Humility Through Shared Struggles

Humility is an important virtue to possess and practice. It is associated with the ability of a person to be aware of their strengths and talents but not show off or think they are better than others.

Humble people treat everyone with kindness and respect, not with respect to their social status in society. They are open to learning from others and admitting their mistakes. They are ready to help others without expecting anything in return.

There’s a stage of my life that reminds me of a perfect scenario for demonstrating humility. Dan Oduor (founder and director of ROCK KENYA) often reminds me of the experience. I’m a beneficiary of ROCK KENYA’s high school scholarship and a long-time mentee of Dan.

In my sophomore year of high school, I was chased out of the house by my uncle and aunt. I found asylum in a house that Dan used to live in when he was still residing in the Kibera slums. 

Dan addressing scholars at ROCK KENYA facility in Kibera slums.

Dan continued to pay rent for years despite not staying in his former house. He knew that the house would one day help one of his scholars.

As the founder and director of ROCK KENYA, he noticed a recurring pattern among the guardians of his scholars. They would frequently, and without informing him, forcefully send the scholars back to their rural homes (hundreds or a thousand kilometers away), citing disobedience as the reason for justifying their actions. This practice led to a significant loss of school fees that Dan had already invested for the scholars at their respective schools.

The above-described incident is what almost happened to me. Fortunately, owing to my close relationship and open communication with Dan (I spent a significant amount of time at his office, which strengthened our bond), I promptly brought the issue to his attention.

Of course, Dan intervened by organizing several joint meetings to help resolve the issues between my guardians and me, but they didn’t bear any tangible fruit. 

Eventually, I moved to the aforementioned Dan’s house. Around the same time, another ROCK KENYA’s scholar (also named Dan) experienced a varying situation and joined me at the house. Later on, Steve, another local school-goer who struggled with a place to stay despite securing an education scholarship with a separate NGO, joined us at the house. It didn’t take long before Eugene, who worked as a barber at Dan’s nearby barbershop also joined us. 

I started experiencing challenges in making ends meet – especially securing daily food (mostly supper. I didn’t stress about breakfast – I banked on the school’s porridge at 10 am). Dan noticed my struggles and asked his barber to train me how to cut hair so it could be a source of income for me on weekends and sometimes evenings when I’m free. I learnt how to cut hair and soon it became a side hustle that I could depend on for buying supper, laundry soaps, and paying for hot showers, among other essentials.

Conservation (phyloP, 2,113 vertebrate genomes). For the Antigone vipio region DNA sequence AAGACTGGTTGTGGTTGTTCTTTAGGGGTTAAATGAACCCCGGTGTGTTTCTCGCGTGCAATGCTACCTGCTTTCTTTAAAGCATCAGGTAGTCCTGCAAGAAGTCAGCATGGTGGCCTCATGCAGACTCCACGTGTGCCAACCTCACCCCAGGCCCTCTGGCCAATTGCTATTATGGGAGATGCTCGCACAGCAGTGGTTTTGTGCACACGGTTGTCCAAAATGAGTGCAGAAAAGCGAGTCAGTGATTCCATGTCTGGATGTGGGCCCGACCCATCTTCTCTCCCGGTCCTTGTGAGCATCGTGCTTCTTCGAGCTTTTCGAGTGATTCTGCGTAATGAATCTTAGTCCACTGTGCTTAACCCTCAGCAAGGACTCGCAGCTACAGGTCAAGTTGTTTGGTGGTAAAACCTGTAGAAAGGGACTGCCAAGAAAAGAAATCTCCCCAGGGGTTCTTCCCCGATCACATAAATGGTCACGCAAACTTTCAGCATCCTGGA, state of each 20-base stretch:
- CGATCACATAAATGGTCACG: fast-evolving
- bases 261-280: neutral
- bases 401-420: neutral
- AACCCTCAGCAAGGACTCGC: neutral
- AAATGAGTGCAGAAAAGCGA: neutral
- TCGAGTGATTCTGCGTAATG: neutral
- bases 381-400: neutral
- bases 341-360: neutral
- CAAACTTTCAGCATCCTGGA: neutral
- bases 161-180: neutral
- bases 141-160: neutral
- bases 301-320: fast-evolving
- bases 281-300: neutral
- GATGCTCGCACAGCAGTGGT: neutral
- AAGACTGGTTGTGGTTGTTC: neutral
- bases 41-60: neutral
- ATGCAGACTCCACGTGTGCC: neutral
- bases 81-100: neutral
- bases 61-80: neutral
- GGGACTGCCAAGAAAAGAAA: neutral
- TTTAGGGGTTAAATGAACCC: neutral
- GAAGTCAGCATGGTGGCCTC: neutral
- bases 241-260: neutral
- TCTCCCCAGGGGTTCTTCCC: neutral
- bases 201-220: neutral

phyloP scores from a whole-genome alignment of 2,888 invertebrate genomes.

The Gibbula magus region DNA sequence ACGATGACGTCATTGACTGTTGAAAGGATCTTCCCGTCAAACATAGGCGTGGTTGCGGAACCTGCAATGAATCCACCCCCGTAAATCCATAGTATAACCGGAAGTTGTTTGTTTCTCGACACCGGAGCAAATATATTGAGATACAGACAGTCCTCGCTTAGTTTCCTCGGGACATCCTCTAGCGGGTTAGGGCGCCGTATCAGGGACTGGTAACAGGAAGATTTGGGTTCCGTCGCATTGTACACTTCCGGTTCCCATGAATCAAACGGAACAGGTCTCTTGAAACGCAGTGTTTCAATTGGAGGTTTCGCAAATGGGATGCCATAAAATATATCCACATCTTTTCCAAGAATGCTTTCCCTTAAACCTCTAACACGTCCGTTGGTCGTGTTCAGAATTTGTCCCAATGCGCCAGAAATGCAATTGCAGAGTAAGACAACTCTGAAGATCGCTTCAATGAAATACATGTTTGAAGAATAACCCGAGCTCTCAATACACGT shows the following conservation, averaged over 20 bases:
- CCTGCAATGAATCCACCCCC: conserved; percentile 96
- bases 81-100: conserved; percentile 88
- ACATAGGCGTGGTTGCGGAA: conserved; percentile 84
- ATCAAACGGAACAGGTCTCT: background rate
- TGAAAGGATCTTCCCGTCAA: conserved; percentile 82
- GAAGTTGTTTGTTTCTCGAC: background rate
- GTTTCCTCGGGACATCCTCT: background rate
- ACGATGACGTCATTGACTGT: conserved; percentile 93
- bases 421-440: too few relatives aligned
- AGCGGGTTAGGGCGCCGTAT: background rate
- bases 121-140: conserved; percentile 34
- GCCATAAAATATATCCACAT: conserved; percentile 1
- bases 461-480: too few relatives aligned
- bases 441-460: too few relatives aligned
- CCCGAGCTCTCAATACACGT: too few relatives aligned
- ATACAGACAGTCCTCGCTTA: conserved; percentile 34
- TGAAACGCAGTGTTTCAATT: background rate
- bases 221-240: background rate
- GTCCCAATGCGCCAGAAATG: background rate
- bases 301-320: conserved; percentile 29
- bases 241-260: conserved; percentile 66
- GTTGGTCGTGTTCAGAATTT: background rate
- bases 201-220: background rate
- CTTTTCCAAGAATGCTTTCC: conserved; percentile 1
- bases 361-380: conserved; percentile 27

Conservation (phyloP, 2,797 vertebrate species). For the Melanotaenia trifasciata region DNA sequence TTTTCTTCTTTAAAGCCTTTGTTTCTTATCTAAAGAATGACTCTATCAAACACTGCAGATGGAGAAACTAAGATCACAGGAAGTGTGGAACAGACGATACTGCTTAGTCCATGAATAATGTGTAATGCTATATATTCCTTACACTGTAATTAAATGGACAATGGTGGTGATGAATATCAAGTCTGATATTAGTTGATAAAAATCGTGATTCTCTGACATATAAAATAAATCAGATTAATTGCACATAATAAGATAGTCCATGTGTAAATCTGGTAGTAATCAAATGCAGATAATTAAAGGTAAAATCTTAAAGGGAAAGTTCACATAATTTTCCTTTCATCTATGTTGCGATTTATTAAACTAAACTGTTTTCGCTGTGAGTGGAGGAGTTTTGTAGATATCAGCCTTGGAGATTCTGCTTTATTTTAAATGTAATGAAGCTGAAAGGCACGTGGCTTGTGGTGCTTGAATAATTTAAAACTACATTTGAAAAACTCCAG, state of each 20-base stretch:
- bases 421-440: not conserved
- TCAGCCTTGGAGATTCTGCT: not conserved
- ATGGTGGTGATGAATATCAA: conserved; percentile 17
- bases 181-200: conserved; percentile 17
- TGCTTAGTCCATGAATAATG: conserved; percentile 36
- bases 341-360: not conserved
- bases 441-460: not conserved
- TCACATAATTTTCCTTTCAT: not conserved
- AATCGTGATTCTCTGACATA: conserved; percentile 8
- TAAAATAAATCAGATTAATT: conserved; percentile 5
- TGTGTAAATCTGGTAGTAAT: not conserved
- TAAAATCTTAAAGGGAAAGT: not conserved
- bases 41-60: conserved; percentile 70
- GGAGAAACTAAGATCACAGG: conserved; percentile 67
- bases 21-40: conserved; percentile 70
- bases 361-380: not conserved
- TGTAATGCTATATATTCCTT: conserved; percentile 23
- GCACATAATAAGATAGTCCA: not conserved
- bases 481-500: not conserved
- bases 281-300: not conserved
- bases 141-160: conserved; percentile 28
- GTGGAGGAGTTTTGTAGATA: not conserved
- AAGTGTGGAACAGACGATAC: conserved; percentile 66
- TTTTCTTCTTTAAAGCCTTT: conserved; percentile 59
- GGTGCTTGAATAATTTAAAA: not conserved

Usually, as his principle, Dan doesn’t like giving handouts; he opts for long-term, sustainable solutions. But even during those days, when I wouldn’t get the time to cut hair, he would still support me by directing me to go pick foodstuff at a nearby kiosk at his cost (he would clear it with the kiosk owner the following day). 

I wasn’t alone in this tough journey. Dan also supported other kids, most notably Robert and Brian. Robert’s story is a touching one, I would not even try to narrate it here. We went to the same school with Robert and he lived alone as well. We experienced almost the same challenges. 

Robert (right) and I

Dan demonstrated humility by offering me shelter, consistently paying rent even after he moved out, and permitted me to move into the house with ongoing rent support. His willingness to address the arising problems with my guardians also demonstrates his humility. Moreover, his acknowledgement of my challenges in making ends meet and the initiative to empower me with the skill of cutting hair exemplify his humility and compassionate nature.

Whenever Dan notices arrogance in my words or actions, he reminds me of the above-described olden days. Or when my fellow scholars (Robert and Brian) lacked food and we had to share whatever was available as presented by either of us, or if we were lucky, Dan came to our rescue. Then, we treated each other with respect and we were humble, or as Dan regularly puts it, the circumstances humbled us.

By Melkizedek Mirasi

Lifelong learner.

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